Burns Has Right To Subpoena, Fellow Commissioners Have Right To Block Him

Maricopa County Superior Court Judge Daniel Kiley has ruled that Arizona Corporation Commissioner Bob Burns has a right to look at the financial records of Arizona Public Service (APS) and its parent company Pinnacle West Capital Corp., but his fellow commissioners have the power to refuse to enforce his subpoena.

In other words, the judge appears to agree with Burns that a single commissioner has the authority to subpoena records, but then ruled that a simple majority of commissioners can block up to two duly-elected commissioners from gathering information relevant to rate setting cases. The effect is that if one or two commissioners suspect misbehavior by a regulated entity such as APS, three utility-friendly commissioners can prevent them from providing the vigorous oversight the public expects.

Article XV, § 4 of the Arizona Constitution provides:
“The corporation commission, and the several members thereof, shall have power to inspect and investigate the property, books, papers, business, methods, and affairs of any corporation whose stock shall be offered for sale to the public and of any public service corporation doing business within the state, and for the purpose of the commission, and of the several members thereof, shall have the power of a court of general jurisdiction to enforce the attendance of witnesses and the production of evidence by subpoena, attachment, and punishment, which said power shall extend throughout the state. Said commission shall have power to take testimony under commission or deposition either within or without the state.”

Burns intends to challenge the unusual ruling.

In his ruling, Kiley notes that Commissioner Burns alleges that APS and Pinnacle West “have used, and continue to use, funds to support particular candidates running for seats on the ACC; that these funds were generated from “fees collected by APS from its Arizona customers”; and that these funds were expended to secure the “goodwill” and “allegiance” of certain candidates in order to secure “favorable treatment of APS in proceedings before the ACC.” He alleges that “the use of ratepayer-generated funds…to fund political influence efforts” threatens to “create regulatory capture,” resulting in an “increase” in “the cost of utility services to APS’s customers” as “undue corporate utility influence” induces ACC members to “approv[e] unreasonable rate burdens for APS customers and/or disregard the financial…interests of such consumers.”

It is widely believed that APS or Pinnacle West contributed part, or all, of the over $3 million spent by in 2014 to the campaigns of Commissioner Tom Forese and former Commissioner Doug Little.

From the ruling:

Citing the importance of “open and detailed disclosures” of the “contributions” made by the Companies in order to allow the ACC to determine “whether adjustments to APS rates” are appropriate to “avoid improper or unreasonable rate burdens being placed on APS customers,” Commissioner Burns alleges that he exercised his “constitutional and statutory authorit[y]” to “issue two subpoenas to gather documentary and testimonial evidence from the Companies. He further alleges that “APS only partly complied with” the Subpoenas, and that the Companies “have refused to comply with the remainder of the Subpoenas.” He alleges that he filed a motion before the ACC to compel compliance with the Subpoenas, asserting that other members of the ACC should recognize and uphold his “independent authority to issue and enforce his investigatory subpoenas,” but that the Defendant Commissioners “voted to deny” his motion, thereby “ostensibly den[ying] [him] any further right to pursue or enforce his investigatory subpoenas.” He alleges that the Defendant Commissioners, by their votes, thus “obstruct[ed]” his efforts to investigate “[t]he means…by which [the Companies] have attempted or may attempt to…capture the allegiance of or influence the attitudes and actions of ACC Commissioners or of candidates for such positions.”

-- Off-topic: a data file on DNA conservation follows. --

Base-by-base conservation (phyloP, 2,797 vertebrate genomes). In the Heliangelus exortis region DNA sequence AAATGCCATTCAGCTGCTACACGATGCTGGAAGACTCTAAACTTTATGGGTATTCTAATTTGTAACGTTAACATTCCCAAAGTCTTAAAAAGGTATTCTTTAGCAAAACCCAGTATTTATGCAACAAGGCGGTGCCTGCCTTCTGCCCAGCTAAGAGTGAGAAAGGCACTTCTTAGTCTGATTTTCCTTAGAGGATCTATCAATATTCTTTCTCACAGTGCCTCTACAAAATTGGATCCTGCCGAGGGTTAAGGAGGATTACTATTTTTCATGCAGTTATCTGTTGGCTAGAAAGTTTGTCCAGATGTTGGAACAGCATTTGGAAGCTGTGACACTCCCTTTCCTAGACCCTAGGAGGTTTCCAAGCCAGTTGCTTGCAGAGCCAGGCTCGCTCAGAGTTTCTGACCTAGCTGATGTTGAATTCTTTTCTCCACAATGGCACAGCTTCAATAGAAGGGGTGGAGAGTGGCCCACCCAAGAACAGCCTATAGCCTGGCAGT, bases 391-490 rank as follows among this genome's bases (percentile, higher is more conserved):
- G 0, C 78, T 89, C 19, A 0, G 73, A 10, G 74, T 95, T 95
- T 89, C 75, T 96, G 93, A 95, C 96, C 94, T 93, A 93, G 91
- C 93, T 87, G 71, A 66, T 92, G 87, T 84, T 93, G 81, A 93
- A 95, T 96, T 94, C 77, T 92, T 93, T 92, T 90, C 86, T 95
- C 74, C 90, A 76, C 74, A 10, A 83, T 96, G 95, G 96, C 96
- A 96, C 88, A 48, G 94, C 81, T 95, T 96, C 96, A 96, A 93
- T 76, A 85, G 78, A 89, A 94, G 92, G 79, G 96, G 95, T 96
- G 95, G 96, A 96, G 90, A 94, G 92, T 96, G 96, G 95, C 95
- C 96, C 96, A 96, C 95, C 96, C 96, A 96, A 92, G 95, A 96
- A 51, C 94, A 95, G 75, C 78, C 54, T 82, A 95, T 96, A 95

Kiley found that he lacks the authority to force the defendant commissioners Boyd Dunn, Andy Tobin, Justin Olson, and Forese to enforce Burns’ subpoenas.

The dark money group behind the funding of Forese and Little’s campaign efforts claim that they are a “social welfare” organizations and are therefore exempt from revealing the identity of their contributors.

Burns has argued that some of his fellow commissioners are captives of APS.

Kiley rejected the notion that if APS and Pinnacle West were forced to reveal their campaign contributions, it would chill their right to free speech and cause them to stop making contributions.

Despite the Burns’ lawsuit, APS and Pinnacle West haven’t seemed shy about giving ratepayers’ money to legislators to various and sundry items including re-election campaigns. In fact emails show that the state’s lawmakers regularly turn to the companies for financial assistance.

From new legislators’ name tags to trips to Mexico, APS appears to be the deep pocket lawmakers turn to for cash otherwise known as “sponsorship.”

Kiley found that the Arizona Corporation Commission has the authority “as a whole” to issue a contempt citation to APS and Pinnacle West for refusing to comply with Burns’ subpoena.

Commissioner Dunn has made a show of developing new ethics rules for the commission. Yet, that has not stopped him from joining Forese and Tobin, who have reputations for being ethically challenged, in blocking Burns. There had been high hopes that newly appointed Commissioner Justin Olson would understand the need for commissioners to provide vigorous oversight. Olson had earned a reputation for honesty while serving as a legislator, but nothing he has done since his appointment indicates that he will do anything but go along with the majority.

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